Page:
The new Windows 8 “customer preview” or “consumer preview” or whatever they’re calling it was released yesterday and I had the chance to play around with a fresh ISO copy (use the key NF32V-Q9P3W-7DR7Y-JGWRW-JFCK8 to install, something that Microsoft sticks in their FAQ page for the .ISO but not on the actual download page itself for some reason), and I find myself intrigued, yet dreading the future.

First of all, hats off to Microsoft’s developers. They’ve clearly spent huge amounts of time modifying existing applications and creating new ones to create by far the newest, freshest user interface since iOS came out in 2007. Unlike Apple however, they’ve almost seamlessly integrated the original “desktop” style of computing with the new “Metro” style of computing, whereas judging by the early previews and opinions on OSX 10.8 “Mountain Lion” Apple seems content to whimper and clutch to the status quo of the iOS titan, and slowly merge the two operating systems into one. Blech.

If Microsoft is heading down that path (depressingly, they probably are, but at least we’ll have at least another generation to wait for that pendulum to swing into our torsos) they’ve at least thrown users who enjoy control and information a bone with the desktop interface. Metro seems like it will be “fun” for tablets and phones, but productivity? Hardly. I tried out a few games like “Cut the Rope” and the new Pinball game, and those seem like those could utilize touch sensitivity well, but for quickly navigating through a folder structure to find carefully sorted and organized pictures seems like it will be impossible. Your main computer will never use Metro as a primary interface.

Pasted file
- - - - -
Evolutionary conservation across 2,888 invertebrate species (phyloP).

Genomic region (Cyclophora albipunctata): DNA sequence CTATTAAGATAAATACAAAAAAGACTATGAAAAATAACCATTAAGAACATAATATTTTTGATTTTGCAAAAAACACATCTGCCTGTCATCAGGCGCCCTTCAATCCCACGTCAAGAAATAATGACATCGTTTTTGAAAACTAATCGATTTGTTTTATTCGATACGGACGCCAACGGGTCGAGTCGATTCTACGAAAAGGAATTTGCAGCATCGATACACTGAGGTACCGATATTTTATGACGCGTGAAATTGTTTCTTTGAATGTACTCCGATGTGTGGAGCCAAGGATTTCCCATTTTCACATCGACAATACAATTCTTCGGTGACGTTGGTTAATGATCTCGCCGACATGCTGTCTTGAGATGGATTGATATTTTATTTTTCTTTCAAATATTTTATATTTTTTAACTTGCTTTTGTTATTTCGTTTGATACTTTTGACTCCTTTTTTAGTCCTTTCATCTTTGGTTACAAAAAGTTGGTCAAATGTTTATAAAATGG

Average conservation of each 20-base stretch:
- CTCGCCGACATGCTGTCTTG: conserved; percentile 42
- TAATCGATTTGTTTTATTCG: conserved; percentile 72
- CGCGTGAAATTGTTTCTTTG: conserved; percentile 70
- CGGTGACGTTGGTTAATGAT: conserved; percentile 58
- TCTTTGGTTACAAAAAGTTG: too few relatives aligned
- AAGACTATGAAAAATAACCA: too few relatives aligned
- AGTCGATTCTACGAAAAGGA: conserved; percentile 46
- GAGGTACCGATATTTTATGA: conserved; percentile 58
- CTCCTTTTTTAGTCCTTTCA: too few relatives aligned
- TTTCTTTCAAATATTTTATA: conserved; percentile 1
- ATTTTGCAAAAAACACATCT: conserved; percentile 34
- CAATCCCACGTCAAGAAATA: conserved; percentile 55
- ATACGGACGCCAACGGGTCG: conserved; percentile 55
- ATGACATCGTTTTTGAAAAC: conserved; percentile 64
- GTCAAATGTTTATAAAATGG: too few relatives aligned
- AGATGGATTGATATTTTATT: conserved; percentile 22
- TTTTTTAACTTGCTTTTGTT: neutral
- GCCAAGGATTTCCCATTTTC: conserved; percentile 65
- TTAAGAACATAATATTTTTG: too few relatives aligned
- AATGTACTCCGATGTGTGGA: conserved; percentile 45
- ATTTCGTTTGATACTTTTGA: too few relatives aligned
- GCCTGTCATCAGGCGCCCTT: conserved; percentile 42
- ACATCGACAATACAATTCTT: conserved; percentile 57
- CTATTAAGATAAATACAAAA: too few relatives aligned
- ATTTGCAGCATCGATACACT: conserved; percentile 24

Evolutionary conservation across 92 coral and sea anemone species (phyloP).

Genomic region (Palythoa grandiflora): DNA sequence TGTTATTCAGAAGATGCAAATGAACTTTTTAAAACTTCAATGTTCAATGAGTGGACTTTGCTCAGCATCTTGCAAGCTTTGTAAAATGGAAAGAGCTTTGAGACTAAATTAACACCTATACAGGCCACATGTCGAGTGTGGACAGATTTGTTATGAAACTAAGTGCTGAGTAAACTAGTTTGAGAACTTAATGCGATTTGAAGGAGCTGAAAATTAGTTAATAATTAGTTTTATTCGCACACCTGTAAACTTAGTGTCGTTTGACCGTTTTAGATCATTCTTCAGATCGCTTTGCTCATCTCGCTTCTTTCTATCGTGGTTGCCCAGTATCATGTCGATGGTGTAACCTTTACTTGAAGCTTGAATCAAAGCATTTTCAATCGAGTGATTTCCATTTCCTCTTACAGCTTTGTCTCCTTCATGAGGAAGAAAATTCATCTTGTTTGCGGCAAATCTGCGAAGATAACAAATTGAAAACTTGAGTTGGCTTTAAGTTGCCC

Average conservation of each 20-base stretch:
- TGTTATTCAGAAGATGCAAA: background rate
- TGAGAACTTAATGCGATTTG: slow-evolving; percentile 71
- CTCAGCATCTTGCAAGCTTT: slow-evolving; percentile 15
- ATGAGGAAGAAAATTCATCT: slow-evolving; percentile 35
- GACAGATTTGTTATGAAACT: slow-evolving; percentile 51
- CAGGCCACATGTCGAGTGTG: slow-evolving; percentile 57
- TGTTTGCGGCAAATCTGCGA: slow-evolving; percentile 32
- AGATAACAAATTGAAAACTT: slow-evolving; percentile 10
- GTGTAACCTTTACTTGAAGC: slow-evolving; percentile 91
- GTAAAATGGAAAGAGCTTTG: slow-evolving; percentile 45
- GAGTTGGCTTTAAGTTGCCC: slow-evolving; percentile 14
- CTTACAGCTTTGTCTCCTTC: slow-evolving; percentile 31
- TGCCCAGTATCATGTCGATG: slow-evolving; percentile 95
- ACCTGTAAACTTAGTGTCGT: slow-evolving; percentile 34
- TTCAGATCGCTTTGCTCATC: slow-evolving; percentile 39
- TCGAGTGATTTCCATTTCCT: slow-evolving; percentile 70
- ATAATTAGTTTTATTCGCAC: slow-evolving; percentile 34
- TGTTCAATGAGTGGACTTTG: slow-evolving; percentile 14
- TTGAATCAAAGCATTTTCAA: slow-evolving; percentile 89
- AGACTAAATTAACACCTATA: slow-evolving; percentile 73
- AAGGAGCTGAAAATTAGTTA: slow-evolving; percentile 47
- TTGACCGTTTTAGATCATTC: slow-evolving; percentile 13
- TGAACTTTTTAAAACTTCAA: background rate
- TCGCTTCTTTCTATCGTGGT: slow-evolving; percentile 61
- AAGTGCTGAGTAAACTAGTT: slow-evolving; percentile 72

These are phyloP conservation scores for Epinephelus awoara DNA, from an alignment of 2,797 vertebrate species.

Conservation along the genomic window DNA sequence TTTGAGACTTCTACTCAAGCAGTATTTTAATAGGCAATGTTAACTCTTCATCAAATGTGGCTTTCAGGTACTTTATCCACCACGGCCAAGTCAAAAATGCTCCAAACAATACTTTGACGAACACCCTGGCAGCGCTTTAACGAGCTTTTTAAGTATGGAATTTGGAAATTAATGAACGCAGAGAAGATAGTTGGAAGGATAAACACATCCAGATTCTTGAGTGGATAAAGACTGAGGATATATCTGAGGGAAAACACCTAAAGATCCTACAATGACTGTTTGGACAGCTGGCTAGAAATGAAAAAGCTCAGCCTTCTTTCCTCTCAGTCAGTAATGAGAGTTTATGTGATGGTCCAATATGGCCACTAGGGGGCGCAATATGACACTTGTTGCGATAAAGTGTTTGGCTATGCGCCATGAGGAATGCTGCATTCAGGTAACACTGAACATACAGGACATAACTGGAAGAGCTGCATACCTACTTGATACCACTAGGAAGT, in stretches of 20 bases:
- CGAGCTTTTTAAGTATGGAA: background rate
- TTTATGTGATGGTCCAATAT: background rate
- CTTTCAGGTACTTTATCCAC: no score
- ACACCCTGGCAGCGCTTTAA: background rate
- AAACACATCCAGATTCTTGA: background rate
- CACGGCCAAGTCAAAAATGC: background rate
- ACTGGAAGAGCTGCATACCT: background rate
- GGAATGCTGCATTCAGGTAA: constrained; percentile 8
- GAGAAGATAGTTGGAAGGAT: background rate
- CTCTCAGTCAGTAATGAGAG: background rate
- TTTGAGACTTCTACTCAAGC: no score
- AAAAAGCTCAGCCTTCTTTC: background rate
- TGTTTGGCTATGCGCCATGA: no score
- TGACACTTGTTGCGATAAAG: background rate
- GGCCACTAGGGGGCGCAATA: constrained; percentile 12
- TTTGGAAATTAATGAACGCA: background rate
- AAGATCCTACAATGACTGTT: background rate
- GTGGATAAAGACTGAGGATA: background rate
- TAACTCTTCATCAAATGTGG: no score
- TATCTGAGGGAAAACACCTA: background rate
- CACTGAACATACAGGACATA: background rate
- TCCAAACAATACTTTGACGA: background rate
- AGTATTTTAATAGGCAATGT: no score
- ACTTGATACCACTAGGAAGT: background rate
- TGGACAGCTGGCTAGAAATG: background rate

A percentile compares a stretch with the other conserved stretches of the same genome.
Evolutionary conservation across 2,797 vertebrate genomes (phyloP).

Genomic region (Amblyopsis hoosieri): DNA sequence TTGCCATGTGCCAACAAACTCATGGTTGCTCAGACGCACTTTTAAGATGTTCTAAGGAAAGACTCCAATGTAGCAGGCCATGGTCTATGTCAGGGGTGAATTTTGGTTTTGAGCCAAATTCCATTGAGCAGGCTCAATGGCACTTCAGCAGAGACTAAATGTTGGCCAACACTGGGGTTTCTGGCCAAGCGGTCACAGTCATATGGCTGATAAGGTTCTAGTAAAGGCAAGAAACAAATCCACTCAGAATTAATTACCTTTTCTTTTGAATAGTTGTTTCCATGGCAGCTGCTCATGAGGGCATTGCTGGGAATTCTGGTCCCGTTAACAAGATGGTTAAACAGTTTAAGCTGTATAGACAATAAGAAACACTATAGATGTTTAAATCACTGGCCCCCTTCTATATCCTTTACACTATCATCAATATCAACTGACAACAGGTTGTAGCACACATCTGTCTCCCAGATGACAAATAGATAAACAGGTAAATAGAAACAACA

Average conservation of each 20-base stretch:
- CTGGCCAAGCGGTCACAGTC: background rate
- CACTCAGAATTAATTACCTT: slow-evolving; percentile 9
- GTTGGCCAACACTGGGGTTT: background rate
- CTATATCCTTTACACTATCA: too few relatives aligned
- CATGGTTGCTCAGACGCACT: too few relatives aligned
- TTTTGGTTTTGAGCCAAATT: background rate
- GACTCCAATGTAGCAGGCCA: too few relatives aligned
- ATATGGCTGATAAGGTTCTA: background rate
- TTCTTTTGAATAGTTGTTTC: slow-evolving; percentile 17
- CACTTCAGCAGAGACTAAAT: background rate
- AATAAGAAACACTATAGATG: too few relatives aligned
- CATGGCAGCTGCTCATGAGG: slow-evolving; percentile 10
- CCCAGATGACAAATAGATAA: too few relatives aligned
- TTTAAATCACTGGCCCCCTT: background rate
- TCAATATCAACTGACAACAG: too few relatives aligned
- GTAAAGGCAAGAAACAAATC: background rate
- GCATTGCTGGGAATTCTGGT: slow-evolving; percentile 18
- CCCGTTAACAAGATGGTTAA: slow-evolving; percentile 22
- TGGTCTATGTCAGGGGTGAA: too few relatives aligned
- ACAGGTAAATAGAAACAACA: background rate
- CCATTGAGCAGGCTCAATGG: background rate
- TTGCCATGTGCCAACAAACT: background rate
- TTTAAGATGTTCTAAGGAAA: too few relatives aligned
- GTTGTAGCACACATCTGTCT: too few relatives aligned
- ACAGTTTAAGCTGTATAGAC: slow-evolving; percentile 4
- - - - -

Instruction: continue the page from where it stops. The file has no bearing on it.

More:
Microsoft attempts to hide where Metro stores “apps” that it downloads from the “store” – but I wanted to see how much space they took up. Metro doesn’t tell you that. Where’s my Run dialog key? It wasn’t until I hacked together a shortcut using “rundll32.exe shell32.exe,#61” to create a run menu and access appwiz.cpl that I saw that Microsoft doesn’t list a single Metro-installed app under the good old “Installed Programs” menu. (I later discovered I could right-click the lower left corner to have an option to open up the run dialog).

So where are the Apps themselves? Good luck finding the command prompt in Metro. CMD.exe in the run dialog again. Running a search of all hidden program file folders in c:\program files resulted in a hidden folder called “WindowsApps” being discovered. Ironically, as a fellow blogger points out, you have to wrest ownership of the folder in order to be able to see inside. And there’s where everything is! Cut the Rope is some 50-odd megabytes in size, and that pinball game is almost 200MB. Unfortunately, the “store” doesn’t have changelogs yet, unlike the Android and iOS markets, which is a glaring hole that Microsoft should remedy posthaste.

I opened up the Metro mail app for a laugh, and saw that it had automatically and annoyingly migrated in my Hotmail account and all of my hundreds of never-used personal contacts that I’ve had in MSN Messenger since 2001. Thanks for giving me the option, Microsoft. I guess if I ever use Windows 8, it will encourage me to actually clear out 90% of my unused contacts.

I was accessing this Windows 8 session remotely from another computer, and realized that with the start menu gone (completely disappeared!) there was no way for me to “disconnect” my session without logging off completely, something I didn’t want to do. Back to the command line again, and the command TSDISCON worked to sever my connection without logging me out.

Microsoft definitely has some work to do. Hopefully (but I’m not holding my breath) they’ll bring back the original Start Menu as an option for users who can’t be bothered to deal with the cumbersome Metro interface.